The Cost of Shalom


“The Lord lift up His [approving] countenance upon you and give you peace (shalom) [tranquility of heart and life continually].” Numbers 6:26

Shalom. This is an amazing word that many of us miss. Strong’s Concordance (7965) defines shalom as: completeness, wholeness, health, safety, soundness, tranquility, prosperity, fullness, rest, harmony and the absence of discord. I don’t know about you, but I want all that this word has to offer! And yet, I offer a caution: there is a cost for shalom.

Shalom was the Garden of Eden, everything perfect, complete and whole. There was nakedness without shame or fear. Shalom. At the entrance of evil and sin, shalom was broken for all of us and we ceased to live lives described as complete, whole, healthy, etc. We entered in to a system where evil forces bombard our lives from the onset and spend all their time keeping us from ever establishing shalom again. What evil couldn’t foretell was Jesus. Jesus is the ultimate Shalom! Jesus provides shalom redeemed in our lives and yet, I offer another word of caution: shalom redeemed is a process, not a singular event. The implication here is that all processes inherently have pain and joy combined.

Last week I was blessed to experience shalom redeemed in my story and it came at a price and it came as a process. I am currently in school to obtain a certificate in counseling that is specifically meant to help people work through trauma. In the process of learning, we are invited to face our own stories of trauma and work through them with the grace of the Cross. It’s beautifully painful work and each time I’m in class, I come out a different person than I went in: shalom redeemed.

I had a picture of my relationship with my mom that was distorted at best. I believed her to be my best friend and that, in and of itself, is a distortion. Through the work in my class, and the help of an amazing small group, I had to face what I knew deep down: my mom never truly acted like my friend nor my mom. My mom was a tortured person who had experienced her own deep harm at the hand of her mother and she had no way to respond but by unleashing deep harm on me as well. This was a family cycle going back at least 3 generations that I’m aware of and I suspect more. It’s called a curse. I spent the better part of my 46 years alive covering and protecting the violence that she invited in to our lives and the alienation that came as well.

And then God walked in and shalom was redeemed. After four painful days of processing and reframing my view of my mother, I was angry. Angry that I had experienced her harm and yet called her friend. Angry that her harm and need to keep me to herself kept me from other people in my family. Angry that her harm made it easy to walk away from marriages because I had her to save me. And in my anger, I had to find way to bless her. Bless that she was damaged. Bless that although unhealthy, she did love me in her limited capacity. Bless that God had shown extreme mercy and grace by saving her and then calling her to heaven. Bless that I was saying, “no” to the vows, agreements and curses that existed in my family up to that point. Bless the pain and lay her to rest in the deepest way.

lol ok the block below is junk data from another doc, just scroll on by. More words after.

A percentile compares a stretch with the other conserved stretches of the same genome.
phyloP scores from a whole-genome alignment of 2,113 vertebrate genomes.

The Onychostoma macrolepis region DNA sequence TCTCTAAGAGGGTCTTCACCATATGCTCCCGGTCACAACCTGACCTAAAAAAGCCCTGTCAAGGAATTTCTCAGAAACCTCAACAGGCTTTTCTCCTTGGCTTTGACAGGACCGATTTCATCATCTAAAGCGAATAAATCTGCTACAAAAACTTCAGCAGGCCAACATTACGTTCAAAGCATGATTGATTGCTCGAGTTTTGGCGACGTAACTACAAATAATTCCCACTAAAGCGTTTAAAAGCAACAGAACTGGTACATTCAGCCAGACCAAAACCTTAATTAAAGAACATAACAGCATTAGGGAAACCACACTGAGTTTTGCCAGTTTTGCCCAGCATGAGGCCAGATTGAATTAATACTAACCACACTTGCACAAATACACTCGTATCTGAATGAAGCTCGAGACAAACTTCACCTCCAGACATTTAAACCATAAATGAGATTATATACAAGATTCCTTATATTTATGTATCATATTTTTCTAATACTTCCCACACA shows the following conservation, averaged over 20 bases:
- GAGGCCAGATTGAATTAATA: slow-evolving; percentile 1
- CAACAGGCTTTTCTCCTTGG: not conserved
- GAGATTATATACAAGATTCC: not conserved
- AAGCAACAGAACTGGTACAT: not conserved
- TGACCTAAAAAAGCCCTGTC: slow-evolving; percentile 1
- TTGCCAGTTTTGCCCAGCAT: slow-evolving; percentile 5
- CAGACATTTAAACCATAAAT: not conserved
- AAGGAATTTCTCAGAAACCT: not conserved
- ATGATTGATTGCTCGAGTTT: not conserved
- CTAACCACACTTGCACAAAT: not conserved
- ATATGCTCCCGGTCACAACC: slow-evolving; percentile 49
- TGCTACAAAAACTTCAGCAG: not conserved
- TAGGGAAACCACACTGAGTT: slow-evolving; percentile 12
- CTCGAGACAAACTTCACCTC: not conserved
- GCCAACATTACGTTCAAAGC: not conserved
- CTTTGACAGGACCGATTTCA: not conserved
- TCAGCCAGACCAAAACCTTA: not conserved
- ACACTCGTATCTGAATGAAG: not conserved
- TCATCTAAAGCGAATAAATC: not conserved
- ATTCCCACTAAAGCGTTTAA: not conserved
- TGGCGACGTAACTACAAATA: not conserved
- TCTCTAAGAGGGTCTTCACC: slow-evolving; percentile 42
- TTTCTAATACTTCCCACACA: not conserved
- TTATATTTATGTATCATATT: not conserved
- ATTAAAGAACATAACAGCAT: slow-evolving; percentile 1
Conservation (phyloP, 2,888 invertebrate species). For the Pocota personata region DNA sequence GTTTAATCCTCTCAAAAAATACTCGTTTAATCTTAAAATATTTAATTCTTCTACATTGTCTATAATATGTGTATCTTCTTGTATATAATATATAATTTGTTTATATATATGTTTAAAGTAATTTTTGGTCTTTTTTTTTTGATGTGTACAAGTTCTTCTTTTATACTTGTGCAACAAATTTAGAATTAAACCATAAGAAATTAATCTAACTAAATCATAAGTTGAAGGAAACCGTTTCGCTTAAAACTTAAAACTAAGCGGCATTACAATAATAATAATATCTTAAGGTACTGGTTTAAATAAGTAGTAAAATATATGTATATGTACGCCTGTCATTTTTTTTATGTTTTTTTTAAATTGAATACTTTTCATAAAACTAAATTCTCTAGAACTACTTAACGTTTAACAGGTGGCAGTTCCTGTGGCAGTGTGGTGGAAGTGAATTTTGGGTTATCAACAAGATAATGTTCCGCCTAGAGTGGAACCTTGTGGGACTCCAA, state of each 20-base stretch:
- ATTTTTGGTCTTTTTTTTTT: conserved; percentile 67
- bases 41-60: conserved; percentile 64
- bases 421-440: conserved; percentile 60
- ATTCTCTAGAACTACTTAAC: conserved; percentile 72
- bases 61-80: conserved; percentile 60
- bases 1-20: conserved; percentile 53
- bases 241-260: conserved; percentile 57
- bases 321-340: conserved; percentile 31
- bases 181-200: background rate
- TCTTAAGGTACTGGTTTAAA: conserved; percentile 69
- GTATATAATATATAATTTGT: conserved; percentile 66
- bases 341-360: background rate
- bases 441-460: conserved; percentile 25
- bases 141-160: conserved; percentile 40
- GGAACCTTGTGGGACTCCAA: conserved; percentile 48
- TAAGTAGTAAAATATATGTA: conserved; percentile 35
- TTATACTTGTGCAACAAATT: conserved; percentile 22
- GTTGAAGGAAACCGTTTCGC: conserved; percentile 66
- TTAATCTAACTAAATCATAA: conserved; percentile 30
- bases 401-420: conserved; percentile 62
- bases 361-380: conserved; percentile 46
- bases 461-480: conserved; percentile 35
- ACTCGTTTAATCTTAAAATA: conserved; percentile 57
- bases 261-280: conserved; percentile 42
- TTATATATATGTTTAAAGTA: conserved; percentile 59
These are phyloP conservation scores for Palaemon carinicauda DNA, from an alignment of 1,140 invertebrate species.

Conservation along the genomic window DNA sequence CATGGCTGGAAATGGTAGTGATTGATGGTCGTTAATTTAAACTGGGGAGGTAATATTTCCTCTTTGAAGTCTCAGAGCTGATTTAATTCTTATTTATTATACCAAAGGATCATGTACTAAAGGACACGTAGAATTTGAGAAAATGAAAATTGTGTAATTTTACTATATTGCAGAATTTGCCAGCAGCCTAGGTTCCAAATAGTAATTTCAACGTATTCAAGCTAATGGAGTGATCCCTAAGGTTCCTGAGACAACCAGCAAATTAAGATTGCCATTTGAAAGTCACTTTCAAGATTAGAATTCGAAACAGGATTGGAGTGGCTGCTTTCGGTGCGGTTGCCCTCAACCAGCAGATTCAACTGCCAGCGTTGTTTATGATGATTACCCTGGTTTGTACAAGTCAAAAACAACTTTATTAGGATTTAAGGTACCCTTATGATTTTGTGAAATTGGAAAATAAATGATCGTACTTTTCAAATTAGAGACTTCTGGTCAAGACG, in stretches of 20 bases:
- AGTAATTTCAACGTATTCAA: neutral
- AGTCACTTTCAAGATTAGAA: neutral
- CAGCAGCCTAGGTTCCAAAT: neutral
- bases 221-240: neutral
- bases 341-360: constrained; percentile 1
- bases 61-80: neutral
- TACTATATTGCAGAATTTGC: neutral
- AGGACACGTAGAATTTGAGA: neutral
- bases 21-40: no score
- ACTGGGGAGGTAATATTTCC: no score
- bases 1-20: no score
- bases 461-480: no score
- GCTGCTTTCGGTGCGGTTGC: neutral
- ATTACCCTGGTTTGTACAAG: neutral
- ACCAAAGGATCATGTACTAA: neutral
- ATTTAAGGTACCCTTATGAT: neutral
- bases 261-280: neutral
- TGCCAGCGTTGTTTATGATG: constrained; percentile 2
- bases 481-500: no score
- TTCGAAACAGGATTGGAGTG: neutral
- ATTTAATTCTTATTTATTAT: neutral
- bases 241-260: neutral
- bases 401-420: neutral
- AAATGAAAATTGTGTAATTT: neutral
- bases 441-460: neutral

Shalom has a cost and the cost is your comfort. Walking through transformation and facing the evil in our lives is ridiculously painful and uncomfortable. And yet, the redemption of shalom is the invitation God has for all of us when the blessing says, “…may He give you peace (shalom)..” Are you willing to accept the invitation? Are you willing to look at your life and say yes to the invitation that God is extending of shalom? Are you willing to lose your life to find it? (Matthew 16:25) Are you willing to enter in to the process of shalom and allow God to truly unchain you from your vows and agreements that you’ve made with evil that you aren’t even aware of? Are you willing to bless the pain and evil? Don’t desire true shalom without knowing the cost because you can’t force it, you must be led to it by God with an open heart. Open to both pain and joy and filled with radical and ridiculous hope.

My prayer for us all is that we accept the invitation to a life of shalom. If you would like a prayer partner, please email me at



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